1. Yes, I agree wholeheartedly. I attended a Sci Fi convention last year and was saddened by “experts” speaking authoritatively on how to succeed in writing when I had never heard of them before. I offer thinking that has worked for me in my own struggle to be recognized. I am not famous nor am I ever likely to be. I just offer what little I have learned in my journey.

    I think reading posts like ISWG is like panning for gold, you have to sift through a lot of water before getting a nugget. I think the value of ISWG is to help us feel not quite so alone — but then again, each writer is alone No one can swim this course for us.

    Another fine post. Thanks, Roland

  2. I’m much more careful about giving advice now that I’m published, but will provide some when asked, along with the disclaimer that “this is what works for me.” Happy New Year, Nissa! 🙂

  3. You nailed it. Read your genre. Read and study the best sellers to see what their novels hold that makes them so popular. Even then it doesn’t mean the book’s good. But let your instincts direct you. Good words, Nissa. Happy New Year.

  4. Some really great insights here.
    “Read more books instead.” I agree. A good writer reads widely, all sorts of subject matter, contemporary and classic. It sharpens your ear for dialogue and patterns. You learn to discern what sounds right, what flows. This in turn helps shape your writing style/voice.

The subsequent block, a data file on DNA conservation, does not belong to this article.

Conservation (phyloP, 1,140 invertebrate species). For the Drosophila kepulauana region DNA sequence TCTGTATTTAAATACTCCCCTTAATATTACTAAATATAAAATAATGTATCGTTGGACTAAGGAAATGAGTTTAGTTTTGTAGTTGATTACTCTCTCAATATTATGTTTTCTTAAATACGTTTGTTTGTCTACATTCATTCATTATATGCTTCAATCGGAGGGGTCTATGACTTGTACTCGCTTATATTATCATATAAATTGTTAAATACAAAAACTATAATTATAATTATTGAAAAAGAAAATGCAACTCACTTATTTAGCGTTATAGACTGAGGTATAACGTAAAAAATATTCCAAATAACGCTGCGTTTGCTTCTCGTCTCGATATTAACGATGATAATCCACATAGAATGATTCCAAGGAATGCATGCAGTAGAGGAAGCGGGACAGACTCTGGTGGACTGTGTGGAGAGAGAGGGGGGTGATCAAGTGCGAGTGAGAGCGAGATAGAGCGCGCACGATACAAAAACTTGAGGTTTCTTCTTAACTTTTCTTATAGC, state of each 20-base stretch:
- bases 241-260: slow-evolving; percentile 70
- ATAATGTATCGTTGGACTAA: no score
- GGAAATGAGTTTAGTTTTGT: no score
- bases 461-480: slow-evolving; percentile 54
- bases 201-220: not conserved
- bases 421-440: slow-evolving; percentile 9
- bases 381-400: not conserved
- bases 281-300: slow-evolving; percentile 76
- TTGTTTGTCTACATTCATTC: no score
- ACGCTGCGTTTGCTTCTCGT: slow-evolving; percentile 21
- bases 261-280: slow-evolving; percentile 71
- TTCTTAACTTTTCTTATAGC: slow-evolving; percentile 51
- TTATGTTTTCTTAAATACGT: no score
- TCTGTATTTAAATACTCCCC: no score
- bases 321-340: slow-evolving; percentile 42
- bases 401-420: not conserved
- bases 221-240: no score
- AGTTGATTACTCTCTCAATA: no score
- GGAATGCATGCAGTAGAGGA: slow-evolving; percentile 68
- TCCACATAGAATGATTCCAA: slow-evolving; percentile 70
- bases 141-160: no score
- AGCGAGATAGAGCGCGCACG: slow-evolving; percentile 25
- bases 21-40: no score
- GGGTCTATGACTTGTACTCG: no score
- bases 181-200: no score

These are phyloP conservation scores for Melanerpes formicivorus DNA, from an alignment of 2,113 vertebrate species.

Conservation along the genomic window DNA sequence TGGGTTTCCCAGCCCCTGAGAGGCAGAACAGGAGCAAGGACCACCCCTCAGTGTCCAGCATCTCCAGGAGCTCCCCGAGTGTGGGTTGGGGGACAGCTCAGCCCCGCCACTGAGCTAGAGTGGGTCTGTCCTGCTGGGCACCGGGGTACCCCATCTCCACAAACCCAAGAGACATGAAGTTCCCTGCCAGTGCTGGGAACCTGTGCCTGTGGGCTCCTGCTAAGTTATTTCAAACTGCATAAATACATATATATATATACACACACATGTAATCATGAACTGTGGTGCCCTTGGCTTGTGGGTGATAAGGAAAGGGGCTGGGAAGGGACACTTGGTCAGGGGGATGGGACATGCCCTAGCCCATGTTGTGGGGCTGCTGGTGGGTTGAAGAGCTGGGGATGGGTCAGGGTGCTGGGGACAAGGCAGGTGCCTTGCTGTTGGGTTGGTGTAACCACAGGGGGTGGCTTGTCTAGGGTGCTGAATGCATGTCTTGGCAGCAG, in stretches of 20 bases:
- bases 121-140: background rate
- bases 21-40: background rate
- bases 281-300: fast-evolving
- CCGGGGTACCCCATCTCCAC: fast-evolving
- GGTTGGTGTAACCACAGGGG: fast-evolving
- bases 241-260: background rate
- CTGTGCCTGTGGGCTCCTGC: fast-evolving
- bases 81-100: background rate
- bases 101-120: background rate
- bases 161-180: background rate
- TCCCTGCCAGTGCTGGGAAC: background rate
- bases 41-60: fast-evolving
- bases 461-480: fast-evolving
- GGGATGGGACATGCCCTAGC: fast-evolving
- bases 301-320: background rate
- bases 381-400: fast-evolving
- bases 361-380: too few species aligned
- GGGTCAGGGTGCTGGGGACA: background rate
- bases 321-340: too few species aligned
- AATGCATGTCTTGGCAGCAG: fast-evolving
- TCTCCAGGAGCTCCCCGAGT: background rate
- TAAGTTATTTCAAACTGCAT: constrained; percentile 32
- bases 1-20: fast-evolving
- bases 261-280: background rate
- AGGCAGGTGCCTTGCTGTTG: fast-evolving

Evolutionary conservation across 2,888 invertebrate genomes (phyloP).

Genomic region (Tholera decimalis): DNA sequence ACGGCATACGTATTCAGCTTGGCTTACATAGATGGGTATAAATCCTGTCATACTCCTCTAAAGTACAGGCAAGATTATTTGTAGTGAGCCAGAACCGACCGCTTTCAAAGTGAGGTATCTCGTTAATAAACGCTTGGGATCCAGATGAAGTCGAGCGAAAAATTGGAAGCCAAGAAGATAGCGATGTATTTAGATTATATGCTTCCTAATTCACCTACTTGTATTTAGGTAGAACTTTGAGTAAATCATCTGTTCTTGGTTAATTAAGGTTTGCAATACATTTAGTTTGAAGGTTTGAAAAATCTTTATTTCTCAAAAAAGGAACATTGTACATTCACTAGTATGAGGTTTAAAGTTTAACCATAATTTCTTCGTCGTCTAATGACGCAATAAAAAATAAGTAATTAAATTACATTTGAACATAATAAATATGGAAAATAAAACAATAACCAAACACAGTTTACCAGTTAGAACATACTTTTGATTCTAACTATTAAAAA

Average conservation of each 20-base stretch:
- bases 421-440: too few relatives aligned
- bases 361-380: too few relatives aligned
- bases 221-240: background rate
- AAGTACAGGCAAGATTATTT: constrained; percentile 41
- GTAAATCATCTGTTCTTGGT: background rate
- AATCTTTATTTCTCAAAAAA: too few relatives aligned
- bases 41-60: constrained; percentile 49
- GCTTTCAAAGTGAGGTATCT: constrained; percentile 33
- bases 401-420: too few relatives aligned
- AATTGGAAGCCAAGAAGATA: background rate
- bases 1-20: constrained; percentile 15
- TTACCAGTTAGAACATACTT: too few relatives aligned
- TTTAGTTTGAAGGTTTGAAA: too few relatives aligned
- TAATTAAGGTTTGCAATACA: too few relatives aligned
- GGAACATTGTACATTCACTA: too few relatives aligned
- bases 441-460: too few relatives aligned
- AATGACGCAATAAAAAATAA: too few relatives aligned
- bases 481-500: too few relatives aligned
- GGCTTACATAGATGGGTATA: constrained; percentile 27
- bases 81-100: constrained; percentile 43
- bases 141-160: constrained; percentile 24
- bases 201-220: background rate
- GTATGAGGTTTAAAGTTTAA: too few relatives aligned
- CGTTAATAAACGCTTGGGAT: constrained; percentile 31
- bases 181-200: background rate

Thanks for sharing, Nissa.
    Happy IWSG Day!

    Michelle@Writer In Transit
    January Co-host.

  5. I think you’re right on with that you need to find the process that works for you and decide for yourself what works and doesn’t work in fiction. Also, you’re dead on with the need to read critically and evaluate whether an author who’s presenting themselves as an expert actually has the expertise the claim to.

  6. To be honest, I don’t think I’ve ever read a complete “writing advice” book. A couple paragraphs here and there, but never a full text. I believe the best way to grow as a writer is to read and write. You’ve got to submerge yourself in the art and practice, practice, practice.

    Good luck to you this year!
    CG

  7. I agree with several of your points. I also think there are too many writers more interested in being published than in learning to write, too many average or amateurish writers saying they’re editors and getting clients, and even if you find a great experienced writer with a how-to book or podcasts, their advice may not be right for you. So no more how-to for me. Great post!

  8. Hello! Stopping by from the IWSG hop. Sorry it’s taken me almost a week to get by! I love this post. I’ve fallen prey to writing advice gluttony. You’re so right! The best writing advice we can take in is to read good writing and see what really works. Some of the best advice I got in college was to read the great works of fiction, you know, those old, weighty tomes that have stood the test of time. You may not like the content (heaven knows I didn’t like all of them) but there’s a reason they are classics. But you also have to choose what works for YOUR writing. It’s a very personal art, this writing. Sometimes it seems we are inundated by “good” advice. What we really need to do is enjoy life, have experiences that will one day perhaps translate into stories, and read good books and really speak to us.

    Thanks and happy new year!
    Jen